A bill is introduced in either chamber (except taxes and appropriations, which must originate in the House). It gets referred to a committee (by the Speaker in the House, and (I think) the Senate Majority Leader in the Senate). That committee holds hearings and considers amendments, if it considers the bill a viable candidate for passage (if not, the bill is allowed to die in committee). The committee then reports its version of the legislation (or, in very rare instances, it can be discharged from the committee by the body that sent it to committee–either the House or the Senate).
It gets read a couple of times, possibly considered in the Committee of the Whole (a committee consisting of every member of the House; I’m not certain if this exists in the Senate and if it’s called the same thing), amendments are taken from the floor, etc. etc. The House Rules Committee will set the parameters of debate in the House of Representatives.
Finally, a vote is taken. Most legislation, in either chamber, requires only a simple majority, that is, one-half of those voting plus one(with a least a quorum present). If it passes, it is sent to the other chamber for consideration. Recall that because a bill can originate in either chamber (with exceptions like that noted above), it might thus be sent to the Senate or to the House.
That other chamber then considers it, much like as in the first. Then they vote. And again, usually only a simple majority is required (sixty is needed for a petition of cloture in the Senate, which is the device used to terminate debate/filibusters and put the bill to a vote). If it passes and the bills are identical–Great! It gets sent to the President. If not, a conference committee composed of members from the House and Senate is formed and they attempt to work out a compromise version that is sent back to both chambers for passage. At this time, the conference report (the name of the proposed compromise legislation) is not open to amendment–for obvious reasons.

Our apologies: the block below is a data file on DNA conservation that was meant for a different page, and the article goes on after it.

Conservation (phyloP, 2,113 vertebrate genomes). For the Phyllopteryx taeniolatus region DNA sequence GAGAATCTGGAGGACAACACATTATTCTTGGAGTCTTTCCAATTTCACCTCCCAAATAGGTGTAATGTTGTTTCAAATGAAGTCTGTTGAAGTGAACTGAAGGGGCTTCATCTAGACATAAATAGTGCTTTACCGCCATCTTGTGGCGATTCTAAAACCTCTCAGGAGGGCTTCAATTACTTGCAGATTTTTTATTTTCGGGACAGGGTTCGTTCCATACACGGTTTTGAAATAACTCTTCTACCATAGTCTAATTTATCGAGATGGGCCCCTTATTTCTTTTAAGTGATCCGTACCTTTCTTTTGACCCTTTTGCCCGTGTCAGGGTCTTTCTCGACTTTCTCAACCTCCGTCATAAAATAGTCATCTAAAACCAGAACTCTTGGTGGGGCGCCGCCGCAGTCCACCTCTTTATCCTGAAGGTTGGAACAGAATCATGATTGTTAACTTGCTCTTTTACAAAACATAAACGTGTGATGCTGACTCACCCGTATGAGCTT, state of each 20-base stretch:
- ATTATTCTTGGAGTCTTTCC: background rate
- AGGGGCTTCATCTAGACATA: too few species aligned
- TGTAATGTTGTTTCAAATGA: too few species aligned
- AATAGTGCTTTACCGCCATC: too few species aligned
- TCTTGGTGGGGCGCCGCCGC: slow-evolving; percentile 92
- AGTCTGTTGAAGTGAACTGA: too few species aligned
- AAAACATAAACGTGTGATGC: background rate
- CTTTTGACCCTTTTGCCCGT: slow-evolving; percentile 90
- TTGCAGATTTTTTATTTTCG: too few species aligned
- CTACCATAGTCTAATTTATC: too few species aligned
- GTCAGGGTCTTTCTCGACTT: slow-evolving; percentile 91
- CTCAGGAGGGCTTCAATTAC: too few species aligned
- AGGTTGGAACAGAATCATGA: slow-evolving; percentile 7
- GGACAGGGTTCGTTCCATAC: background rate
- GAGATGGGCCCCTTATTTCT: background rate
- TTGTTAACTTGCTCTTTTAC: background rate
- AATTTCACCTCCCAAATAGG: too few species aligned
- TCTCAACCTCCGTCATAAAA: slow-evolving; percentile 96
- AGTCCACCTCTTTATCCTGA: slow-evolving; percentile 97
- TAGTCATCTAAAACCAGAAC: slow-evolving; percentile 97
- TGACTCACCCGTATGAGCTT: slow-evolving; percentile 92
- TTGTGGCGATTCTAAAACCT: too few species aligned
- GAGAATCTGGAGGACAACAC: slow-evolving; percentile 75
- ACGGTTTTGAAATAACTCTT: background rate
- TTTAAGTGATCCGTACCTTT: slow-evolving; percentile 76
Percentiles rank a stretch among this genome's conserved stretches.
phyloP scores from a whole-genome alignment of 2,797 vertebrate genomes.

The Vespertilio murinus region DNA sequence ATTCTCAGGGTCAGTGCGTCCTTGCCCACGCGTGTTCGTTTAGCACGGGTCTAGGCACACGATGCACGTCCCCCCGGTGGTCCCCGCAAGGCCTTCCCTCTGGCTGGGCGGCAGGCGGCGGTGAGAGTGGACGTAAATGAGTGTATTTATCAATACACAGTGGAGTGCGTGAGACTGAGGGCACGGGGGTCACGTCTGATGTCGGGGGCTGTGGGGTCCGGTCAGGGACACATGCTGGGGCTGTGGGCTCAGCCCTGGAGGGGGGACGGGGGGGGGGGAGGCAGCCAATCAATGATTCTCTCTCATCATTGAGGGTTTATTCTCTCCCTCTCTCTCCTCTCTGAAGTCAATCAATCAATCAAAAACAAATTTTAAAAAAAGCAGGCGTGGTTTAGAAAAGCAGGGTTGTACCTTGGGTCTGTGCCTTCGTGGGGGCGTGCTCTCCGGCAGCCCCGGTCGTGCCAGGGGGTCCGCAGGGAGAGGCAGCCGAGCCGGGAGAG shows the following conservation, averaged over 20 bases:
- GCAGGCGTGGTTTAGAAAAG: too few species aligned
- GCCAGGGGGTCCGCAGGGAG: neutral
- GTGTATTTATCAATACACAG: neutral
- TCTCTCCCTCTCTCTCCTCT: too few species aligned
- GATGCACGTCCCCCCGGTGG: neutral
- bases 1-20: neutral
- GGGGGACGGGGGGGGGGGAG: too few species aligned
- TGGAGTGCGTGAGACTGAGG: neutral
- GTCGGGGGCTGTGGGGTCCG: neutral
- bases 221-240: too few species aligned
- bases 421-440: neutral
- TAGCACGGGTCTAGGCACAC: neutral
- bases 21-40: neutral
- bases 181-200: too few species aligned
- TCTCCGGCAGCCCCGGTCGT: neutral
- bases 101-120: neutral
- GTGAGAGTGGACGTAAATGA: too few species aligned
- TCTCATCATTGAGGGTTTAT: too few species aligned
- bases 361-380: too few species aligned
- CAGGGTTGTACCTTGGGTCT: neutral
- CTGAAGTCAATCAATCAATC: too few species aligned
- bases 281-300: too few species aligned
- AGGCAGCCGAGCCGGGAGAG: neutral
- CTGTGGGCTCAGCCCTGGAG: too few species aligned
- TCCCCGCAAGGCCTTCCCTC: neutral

If this conference report is passed by both, it is then sent to the President for signature (or veto). If the President signs it, the bill becomes a law. A veto is accomplished when the bill is returned, with ten days, exclusive of Sundays, after its passage in Congress, unsigned to the chamber in which it originated together with the President’s objections to the legislation. The Constitution requires this statement of objections, and if the President does not sign, but also does not object, the bill becomes law after the ten days, exclusive of Sundays, elapses. If it is vetoed, the Congress may override it by repassing the legislation, with a two-thirds majority in each chamber (note the higher passage bar on the second time around). Unless either chamber adjourns sine die (which, as a side note, requires the consent of the other chamber) before that deadline passes, which effectively vetoes the legislation. This latter process is called the “pocket veto.”